Prijedor (Serbian Cyrillic: Приједор, pronounced [prijěːdor] (listen)) is a city and municipality located in the Republika Srpska entity of Bosnia and Herzegovina. As of 2013, it has a population of 89,397 inhabitants within its administrative limits.[1][2] Prijedor is situated in the north-western part of the Bosanska Krajina geographical region.

Приједор (Serbian)
Grad Prijedor
Град Приједор
City of Prijedor
Prijedor cl.png
Flag of Prijedor
Coat of arms of Prijedor
Location of Prijedor
Location of Prijedor
Coordinates: 44°58′51″N 16°42′48″E / 44.98083°N 16.71333°E / 44.98083; 16.71333Coordinates: 44°58′51″N 16°42′48″E / 44.98083°N 16.71333°E / 44.98083; 16.71333
Country Bosnia and Herzegovina
Entity Republika Srpska
Geographical regionBosanska Krajina
City statusJuly 2012
 • MayorSlobodan Javor (SNSD)
 • City834.06 km2 (322.03 sq mi)
136 m (446 ft)
 (2013 census)
 • City89,397
 • Density110/km2 (280/sq mi)
 • Urban
Time zoneUTC+1 (CET)
 • Summer (DST)UTC+2 (CEST)
Area code+387 052
Building in the city centre
Prijedor municipality by population proportional to the settlement with the highest and lowest population

Prijedor is known for its mixed religious heritage comprising Eastern Orthodox Christianity, Roman Catholicism and Islam. Historic buildings from the Ottoman and Austrian-Hungarian periods are a feature of the urban landscape. The city underwent extensive renovation between 2006–2009.


The town of Prijedor, within the municipality of Prijedor, is located in the north-western part of Bosnia and Herzegovina, on the banks of the Sana and Gomjenica rivers, and at the south-western hills of the Kozara mountain. The area of the municipality is 833 square kilometres (322 square miles). The town is situated at 44°58'39" N and 16°42'29" E, at an altitude of 133 metres (436 feet) above sea level.

It is traditionally a part of the historical and cultural region of Bosanska Krajina in Bosnia and Herzegovina.

The terrain ascends to the north-east of Prijedor in waves and gradually becomes the mountain range of the Kozara mountain, which is famous from the peoples' uprisings in the previous centuries and battles against fascism during the Second World War.

The city lies on the alluvial terrain created by the Sana river and its tributaries on the south-western hillsides of the Kozara mountain.


Ancient periodEdit

Prijedor's history as a fortified centre of population can be traced back to the end of the 17th century, but the history of the colonization and culture of the surrounding area is much older, predating the emergence of the town. Numerous prehistoric, ancient and mediaeval archeological sites are evidence of the presence of a variety of different cultures. There are numerous settlements from the prehistoric period, dating back to 2100 B.C., usually associated with burial sites. In the pre-Roman and Roman times the area was settled by a large Illyrian tribe Maezaei, a sub-tribe of the Pannonians, renowned for their mining skills. In Ljubija near Prijedor, many Roman age monuments have been found that provide evidence of iron production. In Zecovi there is an Illyrian necropolis from the Iron Age. A legend says that the river Sana was named by the Romans.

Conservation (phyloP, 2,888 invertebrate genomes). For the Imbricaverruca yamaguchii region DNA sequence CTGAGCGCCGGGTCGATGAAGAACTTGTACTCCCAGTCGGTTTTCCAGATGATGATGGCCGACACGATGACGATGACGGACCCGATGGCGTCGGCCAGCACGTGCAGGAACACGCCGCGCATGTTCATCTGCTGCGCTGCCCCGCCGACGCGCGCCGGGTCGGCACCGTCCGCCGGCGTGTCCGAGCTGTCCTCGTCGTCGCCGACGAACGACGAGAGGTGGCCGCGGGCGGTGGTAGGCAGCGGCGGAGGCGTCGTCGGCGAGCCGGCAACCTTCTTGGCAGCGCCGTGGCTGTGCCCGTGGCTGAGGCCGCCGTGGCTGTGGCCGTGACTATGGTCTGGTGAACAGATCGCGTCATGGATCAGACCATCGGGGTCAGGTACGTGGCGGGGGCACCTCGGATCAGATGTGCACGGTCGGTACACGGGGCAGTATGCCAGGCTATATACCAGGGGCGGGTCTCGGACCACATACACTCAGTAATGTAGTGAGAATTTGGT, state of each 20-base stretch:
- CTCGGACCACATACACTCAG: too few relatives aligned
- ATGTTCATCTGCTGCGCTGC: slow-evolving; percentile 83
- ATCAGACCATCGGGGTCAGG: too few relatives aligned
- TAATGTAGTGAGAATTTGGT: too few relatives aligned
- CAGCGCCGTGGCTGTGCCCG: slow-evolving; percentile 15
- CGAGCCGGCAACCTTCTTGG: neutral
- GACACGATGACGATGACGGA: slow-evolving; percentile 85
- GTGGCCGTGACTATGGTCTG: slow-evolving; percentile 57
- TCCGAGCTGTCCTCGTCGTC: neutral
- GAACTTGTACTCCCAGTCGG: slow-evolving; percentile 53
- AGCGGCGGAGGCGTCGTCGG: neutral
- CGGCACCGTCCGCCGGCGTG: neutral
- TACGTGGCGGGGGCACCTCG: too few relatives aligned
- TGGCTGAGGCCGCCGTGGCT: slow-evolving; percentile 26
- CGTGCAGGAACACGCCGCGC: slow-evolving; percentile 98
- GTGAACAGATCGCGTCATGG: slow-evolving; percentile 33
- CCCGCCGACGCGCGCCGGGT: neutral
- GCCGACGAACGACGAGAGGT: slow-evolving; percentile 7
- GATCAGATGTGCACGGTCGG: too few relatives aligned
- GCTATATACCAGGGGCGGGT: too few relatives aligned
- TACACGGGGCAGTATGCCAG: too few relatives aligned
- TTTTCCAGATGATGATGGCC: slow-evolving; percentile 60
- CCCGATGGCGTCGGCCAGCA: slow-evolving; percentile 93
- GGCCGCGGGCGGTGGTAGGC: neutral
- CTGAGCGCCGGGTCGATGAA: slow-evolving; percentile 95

Ottoman and Austrian PeriodEdit

Prijedor is mentioned for the first time as a small wooden fort in the list of those places in the Ottoman Empire that were devastated by Croatian troops between 1693 and 1696.[3] These regions were under Ottoman dominion until 1878. About 200 years ago in this part of Bosnia a large number of fortifications were constructed in order to protect often contested borders with Austria. Later on, many fortifications were destroyed during the Austro-Ottoman War as the borders moved towards the east and south in favor of Austria. The first mention of the town, which refers to it as “Palanka Praedor” in a Latin written report of an Austrian field marshal about burnt fortified settlements, occurs between 1693 and 1696. The term “Palanka” indicates a wooden fortification built on an artificially created island on the river Sana. It is not clear how Prijedor got its name, but there are two theories. One of them refers to the term “prodor” in the local tongue meaning penetration or penetration of the Sana river, which often flooded the entire area. The second theory concerns a race between a man and a horse (a horse is commonly known as “Doro”). As the man won, it is said that the man reached the finish line before the horse, in the local language “Prije Dore”.

At the same place in the middle of the 18th century, a new fortress appeared, this time built with stone walls, three towers and two clay causeways for the cannons. An archived information from Istanbul dated 1745 tells about two town guards crossing over to the newly built Palanka Pridorska Ada (island). It is the first mention of the fortress on the river Sana where the town developed later.

With the emergence of the fortification, the settlement outside of the walls began to develop at the same time. The settlers were probably a Christian population who lived in the vicinity and whose settlements rapidly merged with the town as it expanded to the north. Attesting to this is an account of an Austrian secret agent about the existence of the town for the purposes of the Austrian army, in which he described the town in detail and especially emphasized the suburb in its vicinity.

The town started to develop rapidly thanks to the navigability of the Sana River, the development of commerce and craft, and the later construction of the first railway through Prijedor. The first railroad in Bosnia and Herzegovina was built in 1873 next to Prijedor and went from Dobrljina to Banja Luka. The fortress existed as a military spot until 1851 when the army left and the walls were demolished by the local population who used the walls to build their own houses. A huge fire in 1882 destroyed 119 houses, 56 big commercial stores, schools, an Eastern Orthodox church, and 140 families lost roofs over their heads. The next year the Austrian authorities opened a large sawmill at the foot of the mountain Kozara, which is the first industrial object in the history of Prijedor.